Heroin addiction is a devastating disease, destroying marriages, partnerships and families as well as individual lives. As an opioid drug, heroin exerts a powerful effect on the human brain, creating sensations of profound sedation or euphoria when it binds to opioid receptor cells. The allure of this high is so seductive that millions of users have fallen into the trap of heroin addiction.
Watching someone you care about abuse heroin can be both heartbreaking and terrifying. But that doesn’t mean that you’re helpless to fight this disease, or that you shouldn’t reach out to offer your support. Supporting without judgment and encouraging treatment while maintaining healthy boundaries are important parts of the process. Here are a few ways to help a heroin addict without harming yourself or your loved ones in the process:
- Don’t face the problem alone. Heroin is a potent, dangerous drug. You’ll be much better prepared to help a heroin addict if you have a strong support system. Seek help from family members, support groups, community health programs, online forums, 12-Step programs and addiction treatment specialists. Fellowships like Nar-Anon support the families and partners of addicts who are struggling to find hope and healing. If you’ve tried and failed to talk with your loved one about heroin addiction, a professional intervention counselor can help you form a strategy to get him the help he needs in a safe, compassionate manner.1
- Don’t believe stereotypes about heroin abuse. The stigma of heroin addiction can make you feel isolated and alone. You may be reluctant to reach out for support because you don’t want to admit that someone close to you has a problem with this dangerous drug. But the image of a skid row heroin addict is an old, outdated stereotype. Heroin abuse affects people from all socioeconomic groups, from the homeless to the very wealthy. According to CNN, more than 33,000 Americans died from heroin overdose in 2015, the last year for which statistics are available.2 Heroin addicted is at epidemic proportions across the United States, and no socioeconomic group is free from the grip of the drug. Learning about the realities of heroin addiction will help you confront the disease.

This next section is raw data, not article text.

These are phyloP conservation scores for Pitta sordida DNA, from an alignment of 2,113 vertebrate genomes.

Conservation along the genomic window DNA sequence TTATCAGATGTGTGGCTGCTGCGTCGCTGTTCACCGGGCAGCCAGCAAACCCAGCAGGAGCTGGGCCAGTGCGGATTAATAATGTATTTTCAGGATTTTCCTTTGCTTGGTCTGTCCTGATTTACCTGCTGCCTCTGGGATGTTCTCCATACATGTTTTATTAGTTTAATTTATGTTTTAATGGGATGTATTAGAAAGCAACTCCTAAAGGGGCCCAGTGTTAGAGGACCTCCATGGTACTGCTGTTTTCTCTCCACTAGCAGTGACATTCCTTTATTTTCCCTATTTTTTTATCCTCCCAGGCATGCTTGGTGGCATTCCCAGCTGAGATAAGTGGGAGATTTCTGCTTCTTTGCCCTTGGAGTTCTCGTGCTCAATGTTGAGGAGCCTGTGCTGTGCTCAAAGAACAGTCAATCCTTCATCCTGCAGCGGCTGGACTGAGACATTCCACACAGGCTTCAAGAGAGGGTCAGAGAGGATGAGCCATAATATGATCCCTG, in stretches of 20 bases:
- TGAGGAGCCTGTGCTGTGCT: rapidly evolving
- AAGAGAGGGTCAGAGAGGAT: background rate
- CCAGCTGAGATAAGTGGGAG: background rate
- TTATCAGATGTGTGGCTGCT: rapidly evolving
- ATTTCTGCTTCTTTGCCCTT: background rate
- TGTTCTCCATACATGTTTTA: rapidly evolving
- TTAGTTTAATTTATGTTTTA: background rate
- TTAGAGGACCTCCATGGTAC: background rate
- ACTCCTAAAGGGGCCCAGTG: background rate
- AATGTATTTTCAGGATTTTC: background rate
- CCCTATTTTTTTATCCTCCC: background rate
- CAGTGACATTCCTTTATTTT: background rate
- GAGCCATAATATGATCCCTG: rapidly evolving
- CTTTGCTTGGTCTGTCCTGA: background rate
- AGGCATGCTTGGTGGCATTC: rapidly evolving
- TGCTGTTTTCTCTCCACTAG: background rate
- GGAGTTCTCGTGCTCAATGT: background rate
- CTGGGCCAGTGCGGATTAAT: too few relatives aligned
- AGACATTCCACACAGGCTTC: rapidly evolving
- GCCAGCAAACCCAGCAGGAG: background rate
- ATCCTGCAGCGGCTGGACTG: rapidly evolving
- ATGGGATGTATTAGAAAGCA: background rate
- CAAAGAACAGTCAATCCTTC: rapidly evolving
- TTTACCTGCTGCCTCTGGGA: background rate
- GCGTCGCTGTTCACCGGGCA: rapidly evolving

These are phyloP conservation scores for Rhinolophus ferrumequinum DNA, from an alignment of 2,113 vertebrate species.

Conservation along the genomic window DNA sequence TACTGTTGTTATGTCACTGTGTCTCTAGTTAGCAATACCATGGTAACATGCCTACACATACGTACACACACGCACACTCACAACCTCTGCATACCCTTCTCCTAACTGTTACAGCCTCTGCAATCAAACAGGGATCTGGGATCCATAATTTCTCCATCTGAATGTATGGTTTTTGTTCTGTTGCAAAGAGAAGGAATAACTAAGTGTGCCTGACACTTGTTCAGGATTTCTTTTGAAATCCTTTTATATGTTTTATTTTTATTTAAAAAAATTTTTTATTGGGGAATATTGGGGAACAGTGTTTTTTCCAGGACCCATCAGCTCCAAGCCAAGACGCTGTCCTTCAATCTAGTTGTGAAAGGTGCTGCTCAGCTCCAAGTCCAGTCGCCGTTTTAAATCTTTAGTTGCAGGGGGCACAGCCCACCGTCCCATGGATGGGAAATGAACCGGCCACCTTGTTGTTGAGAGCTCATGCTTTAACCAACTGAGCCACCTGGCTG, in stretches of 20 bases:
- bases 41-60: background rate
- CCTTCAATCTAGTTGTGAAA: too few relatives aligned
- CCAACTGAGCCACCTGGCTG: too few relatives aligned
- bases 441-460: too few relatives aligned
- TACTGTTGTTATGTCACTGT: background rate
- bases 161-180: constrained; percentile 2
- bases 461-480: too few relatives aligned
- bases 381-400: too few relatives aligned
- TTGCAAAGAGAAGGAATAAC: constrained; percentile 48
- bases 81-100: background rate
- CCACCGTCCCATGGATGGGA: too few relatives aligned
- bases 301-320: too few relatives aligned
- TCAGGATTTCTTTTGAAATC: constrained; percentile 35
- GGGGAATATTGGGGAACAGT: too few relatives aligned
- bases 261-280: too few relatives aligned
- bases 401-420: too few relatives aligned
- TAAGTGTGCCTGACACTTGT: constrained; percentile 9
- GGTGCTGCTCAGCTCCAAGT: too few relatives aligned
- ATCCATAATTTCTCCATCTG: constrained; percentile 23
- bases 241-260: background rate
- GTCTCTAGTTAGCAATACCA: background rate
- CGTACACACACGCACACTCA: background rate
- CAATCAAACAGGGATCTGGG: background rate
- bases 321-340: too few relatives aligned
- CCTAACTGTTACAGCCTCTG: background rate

- Offer support without enabling. The spouses, partners and parents of heroin addicts often enable the user without knowing it. There’s a big difference between providing support and helping a loved one continue their destructive behavior. If your help allows the addict to keep using or avoid the negative consequences of drug abuse, you could be enabling instead of supporting. Examples of enabling include loaning the addict money to pay bills, calling an employer on their behalf when they’re too sick to work, or repeatedly bailing them out of jail so they don’t have to face incarceration. Examples of supporting include educating yourself about the disease, helping the addict get into rehab, or going to counseling sessions with addiction therapists.
- Seek help for yourself and your family. Heroin addiction can swallow up entire families, creating conflicts that drive you and your loved ones apart. As you reach out to help an addict, take time to seek counseling for yourself and the other people in your household. Addiction is not just an individual problem, but a family disease. To create a supportive, drug-free home, you need the guidance of a professional addiction counselor.3
Drug rehab programs offer intensive family counseling, 12-Step meetings and educational programs for the loved ones of substance abusers. The clinical staff members at Black Bear Lodge have extensive experience at helping families like yours recover from heroin addiction. We provide intervention coordination as well as counseling services to guide you and your loved ones through the healing process. Our admissions coordinators are here to answer your questions and give you support at any time. Call us now.
1 “What’s Nar-Anon?” Nar-Anon Family Groups. 28 Oct. 2017.
2 Harlow, Poppy, et al. “City’s morgues are full, thanks to opioids.” CNN. 8 Aug. 2017.
3 “Family Behavior Therapy.” NIDA. 28 Oct. 2017.